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Dead Space

Dr. Seuss e-books



Friendly Facebook

Lego Harry Potter: Years 1-4

OverDrive Media Console


TeamViewer HD

USA Today

Admittedly, a third-person survival-horror adventure isn't everyone's cup of tea, but Dead Space flexes the iPad's gaming muscles like few other apps. It's the game you show your friends to make them weep with envy. Plus, it's an original chapter in the mega-popular saga (which debuted on consoles), with a new story and new weapons. It's scary, too: play with headphones on and I guarantee you'll jump out of your seat. Dead Space is not only one of the best action games ever to grace the tablet, but one of the first to feature "enhanced" graphics for the iPad 2.
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Forget games, video, and all that: the iPad was made for children's books. Look no further than Oceanhouse Media's growing library of e-book versions of Dr. Seuss classics, which lovingly recreate each and every page of beloved stories like "The Cat in the Hat Comes Back," "Horton Hears a Who," and "Yertle the Turtle." Kids can read the books themselves or have them read aloud by the apps. Plus, individual words are spoken when tapped, so there's extra educational value as well. And most of the books are priced at $3.99 apiece--much less than the hardcover editions.
Caption by / Photo by Screenshot by Rick Broida
On-demand exercise classes? Ingenious! FitnessClass serves up more than 200 videos for just about any kind of workout you'd want: fat burning, core strengthening, arm toning, and more. You can search for classes based on your goal (weight loss, strength), available time (from 10 minutes to a little over an hour), and even equipment (dumbbells, Swiss ball, and so on). The app comes with seven free classes to get you started, but you'll have to rent or buy additional videos. They're a little pricey, but the convenience is hard to beat--and you can preview any class before plunking down your cash.
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Magazines aren't dead; they're just being reinvented. Flipboard turns blogs, news sites, Facebook pages, Twitter feeds, and more into gorgeous, magazine-style pages. It's the kind of app that justifies the iPad's very existence, as it makes for fast, easy, efficient, and just plain fun consumption of Web content. Amazingly, Flipboard is free, without so much as a single ad interfering with the experience.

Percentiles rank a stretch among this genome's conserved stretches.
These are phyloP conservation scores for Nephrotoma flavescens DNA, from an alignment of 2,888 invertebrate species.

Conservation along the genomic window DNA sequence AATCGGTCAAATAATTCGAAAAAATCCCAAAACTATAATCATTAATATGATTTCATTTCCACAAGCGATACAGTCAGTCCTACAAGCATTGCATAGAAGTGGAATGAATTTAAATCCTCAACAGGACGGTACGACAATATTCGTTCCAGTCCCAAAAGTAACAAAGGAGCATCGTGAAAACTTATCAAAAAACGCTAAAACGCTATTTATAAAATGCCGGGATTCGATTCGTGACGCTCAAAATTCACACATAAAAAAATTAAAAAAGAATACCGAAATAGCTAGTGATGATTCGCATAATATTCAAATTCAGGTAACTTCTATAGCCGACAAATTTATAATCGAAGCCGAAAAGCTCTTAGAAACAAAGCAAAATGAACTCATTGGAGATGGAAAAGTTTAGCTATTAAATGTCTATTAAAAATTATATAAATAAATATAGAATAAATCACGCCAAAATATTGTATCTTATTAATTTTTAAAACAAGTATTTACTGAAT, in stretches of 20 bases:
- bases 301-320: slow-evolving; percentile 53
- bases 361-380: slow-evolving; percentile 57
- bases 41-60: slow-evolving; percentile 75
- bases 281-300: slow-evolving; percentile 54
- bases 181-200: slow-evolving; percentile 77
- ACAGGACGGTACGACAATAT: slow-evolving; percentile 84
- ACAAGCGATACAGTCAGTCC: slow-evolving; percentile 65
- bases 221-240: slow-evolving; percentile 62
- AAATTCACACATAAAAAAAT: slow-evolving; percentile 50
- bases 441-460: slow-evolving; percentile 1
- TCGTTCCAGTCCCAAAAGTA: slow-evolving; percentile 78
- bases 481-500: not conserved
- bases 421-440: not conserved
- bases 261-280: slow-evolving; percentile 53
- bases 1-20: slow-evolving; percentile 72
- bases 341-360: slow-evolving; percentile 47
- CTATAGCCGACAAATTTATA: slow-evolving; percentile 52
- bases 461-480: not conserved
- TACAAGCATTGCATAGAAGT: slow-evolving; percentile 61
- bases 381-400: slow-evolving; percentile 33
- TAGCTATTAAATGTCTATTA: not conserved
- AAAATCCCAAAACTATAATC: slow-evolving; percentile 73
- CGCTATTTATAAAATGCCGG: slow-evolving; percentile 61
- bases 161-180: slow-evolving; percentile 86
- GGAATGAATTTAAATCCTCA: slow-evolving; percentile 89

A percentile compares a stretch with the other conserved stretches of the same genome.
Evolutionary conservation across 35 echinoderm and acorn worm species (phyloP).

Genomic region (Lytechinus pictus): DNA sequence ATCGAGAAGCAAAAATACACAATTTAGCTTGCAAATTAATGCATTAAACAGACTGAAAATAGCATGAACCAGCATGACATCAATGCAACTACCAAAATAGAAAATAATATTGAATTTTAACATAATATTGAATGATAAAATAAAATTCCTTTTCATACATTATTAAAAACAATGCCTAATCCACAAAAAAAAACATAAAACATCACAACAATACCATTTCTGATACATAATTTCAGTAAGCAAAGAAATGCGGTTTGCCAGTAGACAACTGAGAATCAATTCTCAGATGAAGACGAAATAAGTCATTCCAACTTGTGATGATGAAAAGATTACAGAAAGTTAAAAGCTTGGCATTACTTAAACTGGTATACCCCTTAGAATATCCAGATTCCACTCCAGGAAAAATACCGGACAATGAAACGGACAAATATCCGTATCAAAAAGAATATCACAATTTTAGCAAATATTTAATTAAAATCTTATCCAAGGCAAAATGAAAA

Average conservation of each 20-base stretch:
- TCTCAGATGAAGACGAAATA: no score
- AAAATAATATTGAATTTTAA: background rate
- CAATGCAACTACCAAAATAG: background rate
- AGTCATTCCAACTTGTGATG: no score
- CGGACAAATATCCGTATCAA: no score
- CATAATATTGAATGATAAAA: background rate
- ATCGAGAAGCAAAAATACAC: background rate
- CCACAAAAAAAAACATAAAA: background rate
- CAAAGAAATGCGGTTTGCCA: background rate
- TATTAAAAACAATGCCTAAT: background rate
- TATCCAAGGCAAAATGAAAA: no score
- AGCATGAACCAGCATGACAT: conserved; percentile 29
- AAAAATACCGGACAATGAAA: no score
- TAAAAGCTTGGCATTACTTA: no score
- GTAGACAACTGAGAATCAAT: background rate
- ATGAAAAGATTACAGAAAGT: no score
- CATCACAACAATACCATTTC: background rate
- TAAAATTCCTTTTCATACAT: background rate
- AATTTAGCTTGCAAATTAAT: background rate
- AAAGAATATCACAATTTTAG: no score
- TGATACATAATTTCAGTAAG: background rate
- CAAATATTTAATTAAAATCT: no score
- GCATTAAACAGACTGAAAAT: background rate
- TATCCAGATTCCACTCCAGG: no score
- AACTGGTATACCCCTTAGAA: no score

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This may seem hard to believe, but Facebook still doesn't offer an iPad-native app. Sure, you can use the iPhone version, but that's an anemic solution at best. What you need is Oecoway's Friendly Facebook for iPad. It lets you chat with Facebook friends, upload photos (an especially slick feature given the iPad 2's new cameras), and even switch between multiple FB accounts. If you can live with a small ad banner, the app is free; otherwise, grab ad-free Friendly Plus for 99 cents.
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A near-perfect replica of the outstanding console game, Lego Harry Potter loses almost nothing in its transition to the small(er) screen. All 40-plus original levels are there, along with the clever cutscenes, over 100 character choices, and huge helping of in-game "collectibles." The only thing missing is cooperative play: for now, Lego Harry Potter is a solitary experience. Even so, it's a steal at $4.99, especially considering that some console versions sold for 10 times as much! Here's hoping Lego Star Wars, Lego Indiana Jones, and Lego Batman are soon to follow.
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As e-book readers go, OverDrive is pretty rudimentary. It does a mediocre job of formatting text and offers no font or background choices. So what sets it apart from more polished apps like Kindle and Kobo? Two words: library books. OverDrive is currently the only iPad app that lets you check out e-books and download them directly from your public library--free of charge. Setup's a bit of a hassle, but once it's done, it's done.
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Will tablets like the iPad put newspapers out to pasture? Time will tell, but in the meantime there's PressReader, an app that provides access to a whopping 1,700 full-content newspapers (complete with ads, obituaries, and crosswords) from 92 countries in 48 languages. You can buy papers one at a time (for 99 cents apiece) or get unlimited access for $29.95 monthly. That may seem steep, but for serious news junkies or anyone who misses the daily paper from "back home," PressReader delivers (literally).
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The Web version of TeamViewer is a terrific free service that provides remote access to other PCs. TeamViewer for iPad extends that accessibility to your tablet, letting you take control of any Windows, Mac, or Linux system (with permission, of course). This is incredibly handy for things like grabbing a PowerPoint presentation from a thousand miles away, shutting down the PC you accidentally left running, or providing remote tech support for friends and family. Amazingly, TeamViewer HD is a freebie.
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By itself, I think USA Today ranks as one of the best newspaper apps for the iPad. It may not be as hard-hitting as, say, The New York Times, but it's not as dry, either. Plus, it contains a "secret" feature that has little to do with news: crossword puzzles. Just head to the Life section and tap the Crossword button for a new puzzle each and every day. It stores weeks' worth of past puzzles and lets you play them offline. There's even a timer option for those who like to challenge the clock. Most crossword apps for the iPad will cost you a few bucks; this one's free.
Caption by / Photo by Screenshot by Rick Broida
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